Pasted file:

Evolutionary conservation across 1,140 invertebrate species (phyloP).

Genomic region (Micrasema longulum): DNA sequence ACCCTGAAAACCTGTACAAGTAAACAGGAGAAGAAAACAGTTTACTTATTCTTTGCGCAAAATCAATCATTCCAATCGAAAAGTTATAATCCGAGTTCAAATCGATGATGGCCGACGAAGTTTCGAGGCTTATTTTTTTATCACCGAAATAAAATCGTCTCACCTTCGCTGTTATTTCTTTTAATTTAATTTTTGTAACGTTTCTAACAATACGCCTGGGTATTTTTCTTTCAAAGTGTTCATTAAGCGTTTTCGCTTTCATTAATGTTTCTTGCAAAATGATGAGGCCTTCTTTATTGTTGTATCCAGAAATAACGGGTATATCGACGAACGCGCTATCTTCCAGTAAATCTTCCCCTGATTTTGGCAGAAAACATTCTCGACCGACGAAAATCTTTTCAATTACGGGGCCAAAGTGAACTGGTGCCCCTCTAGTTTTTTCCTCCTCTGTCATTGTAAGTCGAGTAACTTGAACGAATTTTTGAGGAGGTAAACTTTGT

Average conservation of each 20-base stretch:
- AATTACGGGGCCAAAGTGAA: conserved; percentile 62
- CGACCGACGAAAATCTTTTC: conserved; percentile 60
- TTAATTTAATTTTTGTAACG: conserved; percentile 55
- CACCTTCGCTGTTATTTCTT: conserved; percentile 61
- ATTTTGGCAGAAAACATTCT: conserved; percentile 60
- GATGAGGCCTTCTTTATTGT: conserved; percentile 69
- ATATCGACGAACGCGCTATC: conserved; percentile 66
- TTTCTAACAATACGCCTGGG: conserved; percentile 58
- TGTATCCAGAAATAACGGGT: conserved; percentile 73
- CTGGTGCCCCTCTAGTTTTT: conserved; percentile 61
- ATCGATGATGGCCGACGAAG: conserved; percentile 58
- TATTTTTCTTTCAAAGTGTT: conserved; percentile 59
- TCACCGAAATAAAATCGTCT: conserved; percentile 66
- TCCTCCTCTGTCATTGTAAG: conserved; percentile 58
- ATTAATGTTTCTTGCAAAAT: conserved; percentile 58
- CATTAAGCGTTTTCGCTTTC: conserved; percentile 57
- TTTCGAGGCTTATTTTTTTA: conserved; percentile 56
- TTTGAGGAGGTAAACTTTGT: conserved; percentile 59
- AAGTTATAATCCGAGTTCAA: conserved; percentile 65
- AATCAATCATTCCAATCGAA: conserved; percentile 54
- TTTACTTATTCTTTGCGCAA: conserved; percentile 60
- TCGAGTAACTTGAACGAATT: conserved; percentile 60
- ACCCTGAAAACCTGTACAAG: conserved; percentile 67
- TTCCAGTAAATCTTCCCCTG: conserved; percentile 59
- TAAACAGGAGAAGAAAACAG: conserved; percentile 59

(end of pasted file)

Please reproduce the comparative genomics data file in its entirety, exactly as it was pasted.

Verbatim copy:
Evolutionary conservation across 1,140 invertebrate species (phyloP).

Genomic region (Micrasema longulum): DNA sequence ACCCTGAAAACCTGTACAAGTAAACAGGAGAAGAAAACAGTTTACTTATTCTTTGCGCAAAATCAATCATTCCAATCGAAAAGTTATAATCCGAGTTCAAATCGATGATGGCCGACGAAGTTTCGAGGCTTATTTTTTTATCACCGAAATAAAATCGTCTCACCTTCGCTGTTATTTCTTTTAATTTAATTTTTGTAACGTTTCTAACAATACGCCTGGGTATTTTTCTTTCAAAGTGTTCATTAAGCGTTTTCGCTTTCATTAATGTTTCTTGCAAAATGATGAGGCCTTCTTTATTGTTGTATCCAGAAATAACGGGTATATCGACGAACGCGCTATCTTCCAGTAAATCTTCCCCTGATTTTGGCAGAAAACATTCTCGACCGACGAAAATCTTTTCAATTACGGGGCCAAAGTGAACTGGTGCCCCTCTAGTTTTTTCCTCCTCTGTCATTGTAAGTCGAGTAACTTGAACGAATTTTTGAGGAGGTAAACTTTGT

Average conservation of each 20-base stretch:
- AATTACGGGGCCAAAGTGAA: conserved; percentile 62
- CGACCGACGAAAATCTTTTC: conserved; percentile 60
- TTAATTTAATTTTTGTAACG: conserved; percentile 55
- CACCTTCGCTGTTATTTCTT: conserved; percentile 61
- ATTTTGGCAGAAAACATTCT: conserved; percentile 60
- GATGAGGCCTTCTTTATTGT: conserved; percentile 69
- ATATCGACGAACGCGCTATC: conserved; percentile 66
- TTTCTAACAATACGCCTGGG: conserved; percentile 58
- TGTATCCAGAAATAACGGGT: conserved; percentile 73
- CTGGTGCCCCTCTAGTTTTT: conserved; percentile 61
- ATCGATGATGGCCGACGAAG: conserved; percentile 58
- TATTTTTCTTTCAAAGTGTT: conserved; percentile 59
- TCACCGAAATAAAATCGTCT: conserved; percentile 66
- TCCTCCTCTGTCATTGTAAG: conserved; percentile 58
- ATTAATGTTTCTTGCAAAAT: conserved; percentile 58
- CATTAAGCGTTTTCGCTTTC: conserved; percentile 57
- TTTCGAGGCTTATTTTTTTA: conserved; percentile 56
- TTTGAGGAGGTAAACTTTGT: conserved; percentile 59
- AAGTTATAATCCGAGTTCAA: conserved; percentile 65
- AATCAATCATTCCAATCGAA: conserved; percentile 54
- TTTACTTATTCTTTGCGCAA: conserved; percentile 60
- TCGAGTAACTTGAACGAATT: conserved; percentile 60
- ACCCTGAAAACCTGTACAAG: conserved; percentile 67
- TTCCAGTAAATCTTCCCCTG: conserved; percentile 59
- TAAACAGGAGAAGAAAACAG: conserved; percentile 59